·         In the meantime, look for gains to be limited by a more favorable weather pattern that features relatively mild temperatures with periodic showers. The European forecast model does show a warmer/drier risk for southern areas of the Midwest where roots are shallow in the 6- to 10-day period that will need to be watched for signs of a flash drought, with southern Delta soybeans also subject to moisture stress over the next 10 days. We’ll also continue to see heat and dryness stress for European corn over the next 10 days.

·         The bottom line is that a lot of end users should see this break as an opportunity to extend coverage with recent losses being overdone. There will likely come a time when the speculative hedge funds will want to rebuild some ownership, but look for them to remain cautious in the near-term as they assess outside market risks.

Commodity Weather Group Forecast

In the Midwest/South, rains favored southern/eastern SD, southeast ND, western MN, northwest/central IA, northern NE, and northeast MO in the past day, filling in additional dry patches in the northwest Midwest. Rains today also fill in gaps near the IA/IL and IA/WI borders, with a few mid-week showers scattered into the eastern Midwest but otherwise drier conditions to finish the week.

Rains will then expand in the 6 to 15 day and should reach all but far northwest areas, although the most organized rains likely favor NE, KS, southern IA, and northern MO. While a few spots around the Great Lakes could still miss out, any dry patches in the Midwest should be very limited. Mid 90s or better were limited to KS/southern MO/Delta yesterday but expand into the southwest 1/4 of the Midwest today before moderating again.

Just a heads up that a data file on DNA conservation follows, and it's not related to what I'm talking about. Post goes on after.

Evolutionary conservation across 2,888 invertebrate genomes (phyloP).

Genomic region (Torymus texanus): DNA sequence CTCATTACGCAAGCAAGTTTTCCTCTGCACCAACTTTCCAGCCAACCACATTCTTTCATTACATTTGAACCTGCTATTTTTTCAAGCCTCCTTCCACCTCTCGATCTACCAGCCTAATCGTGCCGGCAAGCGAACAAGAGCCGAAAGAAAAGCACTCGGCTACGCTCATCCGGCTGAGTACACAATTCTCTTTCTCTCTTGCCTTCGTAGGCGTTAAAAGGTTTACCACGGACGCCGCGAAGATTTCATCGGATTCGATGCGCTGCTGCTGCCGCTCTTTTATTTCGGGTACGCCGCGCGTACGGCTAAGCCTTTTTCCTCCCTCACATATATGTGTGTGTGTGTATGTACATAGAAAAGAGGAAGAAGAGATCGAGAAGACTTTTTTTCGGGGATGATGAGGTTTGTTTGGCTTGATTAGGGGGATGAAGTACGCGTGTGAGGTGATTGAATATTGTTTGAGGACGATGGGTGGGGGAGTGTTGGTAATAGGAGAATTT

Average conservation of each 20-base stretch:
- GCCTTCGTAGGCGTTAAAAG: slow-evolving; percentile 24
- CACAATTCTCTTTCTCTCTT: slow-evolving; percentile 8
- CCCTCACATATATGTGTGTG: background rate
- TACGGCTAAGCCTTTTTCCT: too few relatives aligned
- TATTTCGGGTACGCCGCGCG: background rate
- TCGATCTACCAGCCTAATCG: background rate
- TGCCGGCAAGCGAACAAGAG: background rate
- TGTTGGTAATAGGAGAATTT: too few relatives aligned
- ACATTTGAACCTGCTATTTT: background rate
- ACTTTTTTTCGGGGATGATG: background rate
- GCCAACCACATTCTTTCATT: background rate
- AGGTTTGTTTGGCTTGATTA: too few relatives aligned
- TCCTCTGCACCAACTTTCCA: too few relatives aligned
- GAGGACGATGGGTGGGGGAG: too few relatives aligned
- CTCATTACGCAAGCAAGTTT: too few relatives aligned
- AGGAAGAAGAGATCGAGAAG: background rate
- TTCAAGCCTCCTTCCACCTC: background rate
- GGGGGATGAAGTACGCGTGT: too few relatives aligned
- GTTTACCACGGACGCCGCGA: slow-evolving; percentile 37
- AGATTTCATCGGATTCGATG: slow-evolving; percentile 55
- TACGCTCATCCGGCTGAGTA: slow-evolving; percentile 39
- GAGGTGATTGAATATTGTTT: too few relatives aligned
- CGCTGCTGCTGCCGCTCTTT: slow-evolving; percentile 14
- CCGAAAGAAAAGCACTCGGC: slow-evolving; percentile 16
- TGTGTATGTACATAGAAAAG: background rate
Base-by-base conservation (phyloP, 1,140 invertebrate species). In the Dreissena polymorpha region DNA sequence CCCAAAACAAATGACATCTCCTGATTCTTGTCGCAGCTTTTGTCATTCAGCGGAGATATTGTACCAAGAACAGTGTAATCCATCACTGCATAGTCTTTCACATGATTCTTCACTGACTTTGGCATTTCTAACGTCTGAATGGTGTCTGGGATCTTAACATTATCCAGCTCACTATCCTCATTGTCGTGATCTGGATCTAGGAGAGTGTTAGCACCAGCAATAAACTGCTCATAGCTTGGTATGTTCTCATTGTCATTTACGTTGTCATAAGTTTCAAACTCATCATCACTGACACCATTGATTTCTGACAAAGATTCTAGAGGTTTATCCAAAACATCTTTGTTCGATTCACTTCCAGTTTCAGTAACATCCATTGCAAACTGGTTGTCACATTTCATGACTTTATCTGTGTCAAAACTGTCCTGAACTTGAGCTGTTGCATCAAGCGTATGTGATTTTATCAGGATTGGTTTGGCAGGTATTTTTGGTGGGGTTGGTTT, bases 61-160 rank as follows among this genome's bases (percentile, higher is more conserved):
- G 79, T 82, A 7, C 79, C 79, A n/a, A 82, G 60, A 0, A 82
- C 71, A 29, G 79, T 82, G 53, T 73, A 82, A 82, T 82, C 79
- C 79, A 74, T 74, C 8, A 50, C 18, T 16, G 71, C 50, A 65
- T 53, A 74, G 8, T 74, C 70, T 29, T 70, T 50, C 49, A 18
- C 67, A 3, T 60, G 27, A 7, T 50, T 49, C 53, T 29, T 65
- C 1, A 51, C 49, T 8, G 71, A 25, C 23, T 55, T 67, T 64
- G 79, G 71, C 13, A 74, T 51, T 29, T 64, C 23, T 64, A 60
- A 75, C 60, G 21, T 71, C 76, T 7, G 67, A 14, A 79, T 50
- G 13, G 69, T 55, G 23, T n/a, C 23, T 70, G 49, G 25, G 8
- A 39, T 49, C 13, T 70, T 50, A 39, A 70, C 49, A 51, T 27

The Euro guidance shows a similar warmup in the 6 to 10 day, but our forecast remains milder. Limited Delta coverage and hot temperatures will allow stress to continue to build in over 1/3 of the soy belt in the next 2 weeks, mainly impacting LA, southern MS, and southern AR. A mild 16 to 30 day pattern is still expected across the Midwest, with dry threats still largely focused on the Delta.

In the N. Plains/Canada, rains favored much of Saskatchewan, far southeast Alberta, northern MT, eastern SD, southeast ND, and western MN in the past day, and lingering activity today will further limit late stress to wheat/canola. Showers do occasionally occur in the northern Prairies over the next 2 weeks, but otherwise drier weather returns. Crop conditions should be stable for most of Canada for now, while maturing wheat will be favored in the U.S. belt.

Morning Market Snapshot


All opinions expressed in this commentary are solely those of Water Street Advisory. This data and these comments are provided for information purposes only and are not intended to be used for specific trading strategies. Although all information is believed to be reliable, we cannot guarantee its accuracy or completeness. There is significant risk of loss involved in commodity futures and options trading and may not be suitable for all investors.




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Arlan Suderman | Senior Market Analyst
WATER STREET ADVISORY® | www.waterstreet.org
(316) 729-4599 | asuderman@waterstreet.org